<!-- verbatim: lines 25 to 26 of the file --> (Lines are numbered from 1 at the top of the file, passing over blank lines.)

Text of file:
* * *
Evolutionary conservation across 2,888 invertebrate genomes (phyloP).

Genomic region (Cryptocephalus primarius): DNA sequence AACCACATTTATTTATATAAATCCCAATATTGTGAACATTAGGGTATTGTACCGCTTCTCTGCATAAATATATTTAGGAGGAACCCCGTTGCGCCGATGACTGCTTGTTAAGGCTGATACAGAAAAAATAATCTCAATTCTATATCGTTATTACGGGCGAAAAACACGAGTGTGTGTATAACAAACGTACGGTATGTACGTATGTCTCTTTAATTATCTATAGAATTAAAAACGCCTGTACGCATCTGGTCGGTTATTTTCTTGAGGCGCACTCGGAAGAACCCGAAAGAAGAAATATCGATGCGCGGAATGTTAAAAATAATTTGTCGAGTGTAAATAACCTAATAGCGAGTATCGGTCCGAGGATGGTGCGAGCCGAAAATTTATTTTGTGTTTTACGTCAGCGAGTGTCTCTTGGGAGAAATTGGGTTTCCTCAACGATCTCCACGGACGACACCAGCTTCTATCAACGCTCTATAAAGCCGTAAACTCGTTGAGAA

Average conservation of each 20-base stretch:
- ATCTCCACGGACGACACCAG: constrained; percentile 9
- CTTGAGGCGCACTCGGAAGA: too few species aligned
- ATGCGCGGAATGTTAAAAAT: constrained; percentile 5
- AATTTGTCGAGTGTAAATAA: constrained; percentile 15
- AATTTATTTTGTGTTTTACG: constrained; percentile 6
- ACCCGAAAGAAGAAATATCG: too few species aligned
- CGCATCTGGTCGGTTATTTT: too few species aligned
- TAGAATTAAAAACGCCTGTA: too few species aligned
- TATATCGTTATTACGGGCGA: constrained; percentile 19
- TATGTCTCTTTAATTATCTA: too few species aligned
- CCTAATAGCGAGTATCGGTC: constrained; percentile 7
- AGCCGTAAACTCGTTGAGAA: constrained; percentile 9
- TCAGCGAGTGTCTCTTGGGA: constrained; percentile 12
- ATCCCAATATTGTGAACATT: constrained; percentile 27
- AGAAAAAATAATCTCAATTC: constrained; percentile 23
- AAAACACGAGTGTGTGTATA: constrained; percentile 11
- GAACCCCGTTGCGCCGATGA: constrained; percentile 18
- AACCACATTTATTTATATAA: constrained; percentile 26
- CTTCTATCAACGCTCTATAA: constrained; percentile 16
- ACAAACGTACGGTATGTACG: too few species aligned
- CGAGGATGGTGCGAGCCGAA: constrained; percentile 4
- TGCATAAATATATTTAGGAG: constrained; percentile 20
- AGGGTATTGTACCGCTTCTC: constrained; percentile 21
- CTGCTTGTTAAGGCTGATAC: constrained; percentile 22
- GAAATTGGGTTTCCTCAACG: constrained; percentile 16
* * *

- TGCATAAATATATTTAGGAG: constrained; percentile 20
- AGGGTATTGTACCGCTTCTC: constrained; percentile 21